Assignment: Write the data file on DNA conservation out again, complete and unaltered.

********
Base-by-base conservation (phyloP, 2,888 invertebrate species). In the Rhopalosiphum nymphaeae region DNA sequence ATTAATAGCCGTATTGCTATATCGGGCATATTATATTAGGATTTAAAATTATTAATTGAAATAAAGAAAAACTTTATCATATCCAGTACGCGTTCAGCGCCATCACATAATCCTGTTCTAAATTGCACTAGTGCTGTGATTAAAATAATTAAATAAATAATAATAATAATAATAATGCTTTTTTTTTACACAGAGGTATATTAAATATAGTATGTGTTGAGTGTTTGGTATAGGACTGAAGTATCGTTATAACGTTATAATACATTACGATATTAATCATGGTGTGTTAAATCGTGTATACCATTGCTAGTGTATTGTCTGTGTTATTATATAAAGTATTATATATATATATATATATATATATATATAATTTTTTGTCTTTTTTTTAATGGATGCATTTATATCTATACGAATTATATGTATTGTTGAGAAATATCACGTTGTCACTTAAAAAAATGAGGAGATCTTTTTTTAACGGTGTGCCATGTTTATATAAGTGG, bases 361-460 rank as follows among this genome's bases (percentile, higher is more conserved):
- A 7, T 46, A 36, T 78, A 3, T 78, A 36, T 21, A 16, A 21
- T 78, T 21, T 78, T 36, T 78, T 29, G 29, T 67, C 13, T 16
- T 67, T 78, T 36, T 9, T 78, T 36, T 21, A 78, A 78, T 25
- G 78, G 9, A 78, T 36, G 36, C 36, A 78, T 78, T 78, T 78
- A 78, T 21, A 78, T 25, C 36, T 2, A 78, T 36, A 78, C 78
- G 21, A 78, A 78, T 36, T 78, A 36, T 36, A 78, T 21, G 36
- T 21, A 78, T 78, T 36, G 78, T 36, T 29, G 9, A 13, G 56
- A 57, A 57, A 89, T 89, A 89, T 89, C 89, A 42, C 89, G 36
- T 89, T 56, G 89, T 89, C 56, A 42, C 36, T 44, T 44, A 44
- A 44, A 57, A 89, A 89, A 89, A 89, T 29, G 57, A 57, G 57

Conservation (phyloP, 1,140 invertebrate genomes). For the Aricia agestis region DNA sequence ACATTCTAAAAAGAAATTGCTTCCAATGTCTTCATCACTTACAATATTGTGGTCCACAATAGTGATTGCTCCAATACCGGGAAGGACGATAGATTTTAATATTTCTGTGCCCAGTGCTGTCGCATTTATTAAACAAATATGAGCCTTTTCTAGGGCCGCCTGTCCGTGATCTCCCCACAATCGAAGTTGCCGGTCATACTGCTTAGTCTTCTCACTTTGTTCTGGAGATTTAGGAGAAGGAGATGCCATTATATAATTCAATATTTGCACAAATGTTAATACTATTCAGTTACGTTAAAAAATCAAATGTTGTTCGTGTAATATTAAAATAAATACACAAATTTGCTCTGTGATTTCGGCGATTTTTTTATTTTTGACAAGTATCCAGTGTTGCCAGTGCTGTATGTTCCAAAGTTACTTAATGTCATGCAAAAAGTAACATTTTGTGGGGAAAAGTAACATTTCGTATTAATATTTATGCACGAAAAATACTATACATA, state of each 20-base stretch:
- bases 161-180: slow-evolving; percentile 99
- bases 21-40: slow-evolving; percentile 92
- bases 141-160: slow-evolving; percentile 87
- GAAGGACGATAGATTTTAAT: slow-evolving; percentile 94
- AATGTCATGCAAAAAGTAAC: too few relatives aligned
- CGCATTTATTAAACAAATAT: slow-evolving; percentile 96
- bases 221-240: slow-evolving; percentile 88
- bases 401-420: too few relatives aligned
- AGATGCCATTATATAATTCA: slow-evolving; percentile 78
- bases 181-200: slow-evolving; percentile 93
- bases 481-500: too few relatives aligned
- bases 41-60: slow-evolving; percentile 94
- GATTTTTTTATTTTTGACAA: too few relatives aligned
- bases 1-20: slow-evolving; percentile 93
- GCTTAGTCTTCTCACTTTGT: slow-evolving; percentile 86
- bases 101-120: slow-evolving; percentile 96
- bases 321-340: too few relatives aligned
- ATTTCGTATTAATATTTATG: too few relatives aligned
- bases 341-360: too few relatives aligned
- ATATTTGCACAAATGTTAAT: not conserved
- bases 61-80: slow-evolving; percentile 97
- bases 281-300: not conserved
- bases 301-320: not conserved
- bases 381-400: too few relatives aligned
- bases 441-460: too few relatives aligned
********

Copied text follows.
Base-by-base conservation (phyloP, 2,888 invertebrate species). In the Rhopalosiphum nymphaeae region DNA sequence ATTAATAGCCGTATTGCTATATCGGGCATATTATATTAGGATTTAAAATTATTAATTGAAATAAAGAAAAACTTTATCATATCCAGTACGCGTTCAGCGCCATCACATAATCCTGTTCTAAATTGCACTAGTGCTGTGATTAAAATAATTAAATAAATAATAATAATAATAATAATGCTTTTTTTTTACACAGAGGTATATTAAATATAGTATGTGTTGAGTGTTTGGTATAGGACTGAAGTATCGTTATAACGTTATAATACATTACGATATTAATCATGGTGTGTTAAATCGTGTATACCATTGCTAGTGTATTGTCTGTGTTATTATATAAAGTATTATATATATATATATATATATATATATATAATTTTTTGTCTTTTTTTTAATGGATGCATTTATATCTATACGAATTATATGTATTGTTGAGAAATATCACGTTGTCACTTAAAAAAATGAGGAGATCTTTTTTTAACGGTGTGCCATGTTTATATAAGTGG, bases 361-460 rank as follows among this genome's bases (percentile, higher is more conserved):
- A 7, T 46, A 36, T 78, A 3, T 78, A 36, T 21, A 16, A 21
- T 78, T 21, T 78, T 36, T 78, T 29, G 29, T 67, C 13, T 16
- T 67, T 78, T 36, T 9, T 78, T 36, T 21, A 78, A 78, T 25
- G 78, G 9, A 78, T 36, G 36, C 36, A 78, T 78, T 78, T 78
- A 78, T 21, A 78, T 25, C 36, T 2, A 78, T 36, A 78, C 78
- G 21, A 78, A 78, T 36, T 78, A 36, T 36, A 78, T 21, G 36
- T 21, A 78, T 78, T 36, G 78, T 36, T 29, G 9, A 13, G 56
- A 57, A 57, A 89, T 89, A 89, T 89, C 89, A 42, C 89, G 36
- T 89, T 56, G 89, T 89, C 56, A 42, C 36, T 44, T 44, A 44
- A 44, A 57, A 89, A 89, A 89, A 89, T 29, G 57, A 57, G 57

Conservation (phyloP, 1,140 invertebrate genomes). For the Aricia agestis region DNA sequence ACATTCTAAAAAGAAATTGCTTCCAATGTCTTCATCACTTACAATATTGTGGTCCACAATAGTGATTGCTCCAATACCGGGAAGGACGATAGATTTTAATATTTCTGTGCCCAGTGCTGTCGCATTTATTAAACAAATATGAGCCTTTTCTAGGGCCGCCTGTCCGTGATCTCCCCACAATCGAAGTTGCCGGTCATACTGCTTAGTCTTCTCACTTTGTTCTGGAGATTTAGGAGAAGGAGATGCCATTATATAATTCAATATTTGCACAAATGTTAATACTATTCAGTTACGTTAAAAAATCAAATGTTGTTCGTGTAATATTAAAATAAATACACAAATTTGCTCTGTGATTTCGGCGATTTTTTTATTTTTGACAAGTATCCAGTGTTGCCAGTGCTGTATGTTCCAAAGTTACTTAATGTCATGCAAAAAGTAACATTTTGTGGGGAAAAGTAACATTTCGTATTAATATTTATGCACGAAAAATACTATACATA, state of each 20-base stretch:
- bases 161-180: slow-evolving; percentile 99
- bases 21-40: slow-evolving; percentile 92
- bases 141-160: slow-evolving; percentile 87
- GAAGGACGATAGATTTTAAT: slow-evolving; percentile 94
- AATGTCATGCAAAAAGTAAC: too few relatives aligned
- CGCATTTATTAAACAAATAT: slow-evolving; percentile 96
- bases 221-240: slow-evolving; percentile 88
- bases 401-420: too few relatives aligned
- AGATGCCATTATATAATTCA: slow-evolving; percentile 78
- bases 181-200: slow-evolving; percentile 93
- bases 481-500: too few relatives aligned
- bases 41-60: slow-evolving; percentile 94
- GATTTTTTTATTTTTGACAA: too few relatives aligned
- bases 1-20: slow-evolving; percentile 93
- GCTTAGTCTTCTCACTTTGT: slow-evolving; percentile 86
- bases 101-120: slow-evolving; percentile 96
- bases 321-340: too few relatives aligned
- ATTTCGTATTAATATTTATG: too few relatives aligned
- bases 341-360: too few relatives aligned
- ATATTTGCACAAATGTTAAT: not conserved
- bases 61-80: slow-evolving; percentile 97
- bases 281-300: not conserved
- bases 301-320: not conserved
- bases 381-400: too few relatives aligned
- bases 441-460: too few relatives aligned